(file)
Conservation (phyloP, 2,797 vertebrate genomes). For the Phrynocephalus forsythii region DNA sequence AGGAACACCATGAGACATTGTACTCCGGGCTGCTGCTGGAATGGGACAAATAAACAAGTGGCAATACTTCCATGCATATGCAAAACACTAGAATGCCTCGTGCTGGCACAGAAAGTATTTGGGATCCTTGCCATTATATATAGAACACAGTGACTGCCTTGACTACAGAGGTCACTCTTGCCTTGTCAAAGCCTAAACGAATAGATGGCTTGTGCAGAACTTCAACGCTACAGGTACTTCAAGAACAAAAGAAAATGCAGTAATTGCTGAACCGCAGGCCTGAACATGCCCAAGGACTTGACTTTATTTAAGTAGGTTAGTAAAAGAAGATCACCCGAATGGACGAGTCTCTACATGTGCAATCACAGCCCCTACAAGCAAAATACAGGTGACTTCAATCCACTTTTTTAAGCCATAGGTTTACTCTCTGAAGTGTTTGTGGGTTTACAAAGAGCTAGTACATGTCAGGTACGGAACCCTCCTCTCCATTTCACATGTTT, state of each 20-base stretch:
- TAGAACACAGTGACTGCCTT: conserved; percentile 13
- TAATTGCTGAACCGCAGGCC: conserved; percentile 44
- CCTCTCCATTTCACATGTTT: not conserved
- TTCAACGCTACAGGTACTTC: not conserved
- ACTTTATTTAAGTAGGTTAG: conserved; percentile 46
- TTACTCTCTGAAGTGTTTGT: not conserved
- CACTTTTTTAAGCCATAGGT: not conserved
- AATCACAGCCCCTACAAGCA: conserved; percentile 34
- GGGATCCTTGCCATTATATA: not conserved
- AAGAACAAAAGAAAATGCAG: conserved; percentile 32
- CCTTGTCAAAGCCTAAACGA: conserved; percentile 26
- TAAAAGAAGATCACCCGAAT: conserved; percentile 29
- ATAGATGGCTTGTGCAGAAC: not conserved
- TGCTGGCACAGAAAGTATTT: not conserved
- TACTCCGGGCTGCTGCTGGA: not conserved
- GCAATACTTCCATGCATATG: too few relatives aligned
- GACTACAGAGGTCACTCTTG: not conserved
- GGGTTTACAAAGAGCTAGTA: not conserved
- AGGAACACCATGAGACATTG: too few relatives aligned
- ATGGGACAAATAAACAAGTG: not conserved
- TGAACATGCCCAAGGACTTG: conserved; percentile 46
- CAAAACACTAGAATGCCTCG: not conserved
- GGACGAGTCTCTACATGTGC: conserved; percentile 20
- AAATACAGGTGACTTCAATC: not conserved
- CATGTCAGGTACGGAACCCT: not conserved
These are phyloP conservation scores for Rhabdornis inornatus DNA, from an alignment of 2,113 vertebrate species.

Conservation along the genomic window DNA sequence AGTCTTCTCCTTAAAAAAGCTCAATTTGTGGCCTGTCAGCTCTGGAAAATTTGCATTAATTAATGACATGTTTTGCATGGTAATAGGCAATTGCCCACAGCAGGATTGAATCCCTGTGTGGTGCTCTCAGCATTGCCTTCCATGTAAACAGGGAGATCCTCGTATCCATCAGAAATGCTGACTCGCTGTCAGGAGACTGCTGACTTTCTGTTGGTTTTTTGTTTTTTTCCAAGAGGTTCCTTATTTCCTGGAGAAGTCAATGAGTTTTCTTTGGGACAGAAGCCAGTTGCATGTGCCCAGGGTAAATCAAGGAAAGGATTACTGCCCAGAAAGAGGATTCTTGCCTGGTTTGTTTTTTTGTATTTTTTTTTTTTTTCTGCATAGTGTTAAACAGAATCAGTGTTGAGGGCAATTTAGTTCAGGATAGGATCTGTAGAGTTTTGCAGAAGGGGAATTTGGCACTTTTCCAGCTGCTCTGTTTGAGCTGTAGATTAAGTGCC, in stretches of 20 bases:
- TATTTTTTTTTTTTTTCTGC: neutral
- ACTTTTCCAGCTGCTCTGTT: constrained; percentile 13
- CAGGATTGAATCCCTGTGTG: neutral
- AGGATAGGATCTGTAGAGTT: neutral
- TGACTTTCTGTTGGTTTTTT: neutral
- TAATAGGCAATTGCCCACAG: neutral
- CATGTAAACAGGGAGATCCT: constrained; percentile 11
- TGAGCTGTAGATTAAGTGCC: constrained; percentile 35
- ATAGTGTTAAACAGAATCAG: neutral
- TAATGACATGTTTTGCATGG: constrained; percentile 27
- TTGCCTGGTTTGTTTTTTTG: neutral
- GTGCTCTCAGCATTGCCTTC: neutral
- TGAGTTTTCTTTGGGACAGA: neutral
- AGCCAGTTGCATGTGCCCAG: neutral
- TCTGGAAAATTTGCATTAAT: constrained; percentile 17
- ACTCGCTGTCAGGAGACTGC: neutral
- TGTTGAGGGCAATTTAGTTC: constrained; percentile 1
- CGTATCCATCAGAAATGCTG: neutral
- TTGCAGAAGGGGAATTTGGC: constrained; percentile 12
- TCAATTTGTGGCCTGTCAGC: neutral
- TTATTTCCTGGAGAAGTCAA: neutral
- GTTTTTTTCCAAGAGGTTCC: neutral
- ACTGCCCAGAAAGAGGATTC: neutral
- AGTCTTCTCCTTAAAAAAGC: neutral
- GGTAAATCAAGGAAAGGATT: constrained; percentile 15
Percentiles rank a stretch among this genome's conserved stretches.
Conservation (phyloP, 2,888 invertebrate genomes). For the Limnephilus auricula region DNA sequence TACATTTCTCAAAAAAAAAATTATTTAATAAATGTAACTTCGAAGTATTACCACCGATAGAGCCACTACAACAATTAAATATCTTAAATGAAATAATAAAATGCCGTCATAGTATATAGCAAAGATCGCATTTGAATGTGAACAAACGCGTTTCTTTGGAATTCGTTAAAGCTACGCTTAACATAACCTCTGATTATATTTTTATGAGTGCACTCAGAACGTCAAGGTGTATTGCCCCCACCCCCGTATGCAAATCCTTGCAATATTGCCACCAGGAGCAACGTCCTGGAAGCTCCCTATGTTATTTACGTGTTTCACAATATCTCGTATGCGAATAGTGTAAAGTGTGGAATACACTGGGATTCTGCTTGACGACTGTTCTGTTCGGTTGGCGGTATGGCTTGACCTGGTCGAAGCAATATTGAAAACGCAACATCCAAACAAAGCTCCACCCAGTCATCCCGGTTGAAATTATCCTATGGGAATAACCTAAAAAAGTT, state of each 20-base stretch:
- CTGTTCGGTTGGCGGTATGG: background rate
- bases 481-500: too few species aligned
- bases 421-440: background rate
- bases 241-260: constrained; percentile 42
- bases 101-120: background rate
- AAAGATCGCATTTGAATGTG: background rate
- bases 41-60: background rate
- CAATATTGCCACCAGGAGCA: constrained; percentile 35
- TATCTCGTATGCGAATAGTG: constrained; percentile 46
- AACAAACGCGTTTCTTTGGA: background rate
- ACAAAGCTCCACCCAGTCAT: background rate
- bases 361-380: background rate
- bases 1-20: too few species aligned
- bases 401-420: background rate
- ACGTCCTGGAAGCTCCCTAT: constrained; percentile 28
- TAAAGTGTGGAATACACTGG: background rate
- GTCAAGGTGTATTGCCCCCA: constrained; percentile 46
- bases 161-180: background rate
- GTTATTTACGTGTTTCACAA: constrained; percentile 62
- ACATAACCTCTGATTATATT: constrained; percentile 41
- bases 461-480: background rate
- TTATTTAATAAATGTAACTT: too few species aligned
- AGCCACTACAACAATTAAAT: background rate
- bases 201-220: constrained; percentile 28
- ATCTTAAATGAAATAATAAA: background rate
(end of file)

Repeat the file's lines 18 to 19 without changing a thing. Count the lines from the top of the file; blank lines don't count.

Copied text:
- GACTACAGAGGTCACTCTTG: not conserved
- GGGTTTACAAAGAGCTAGTA: not conserved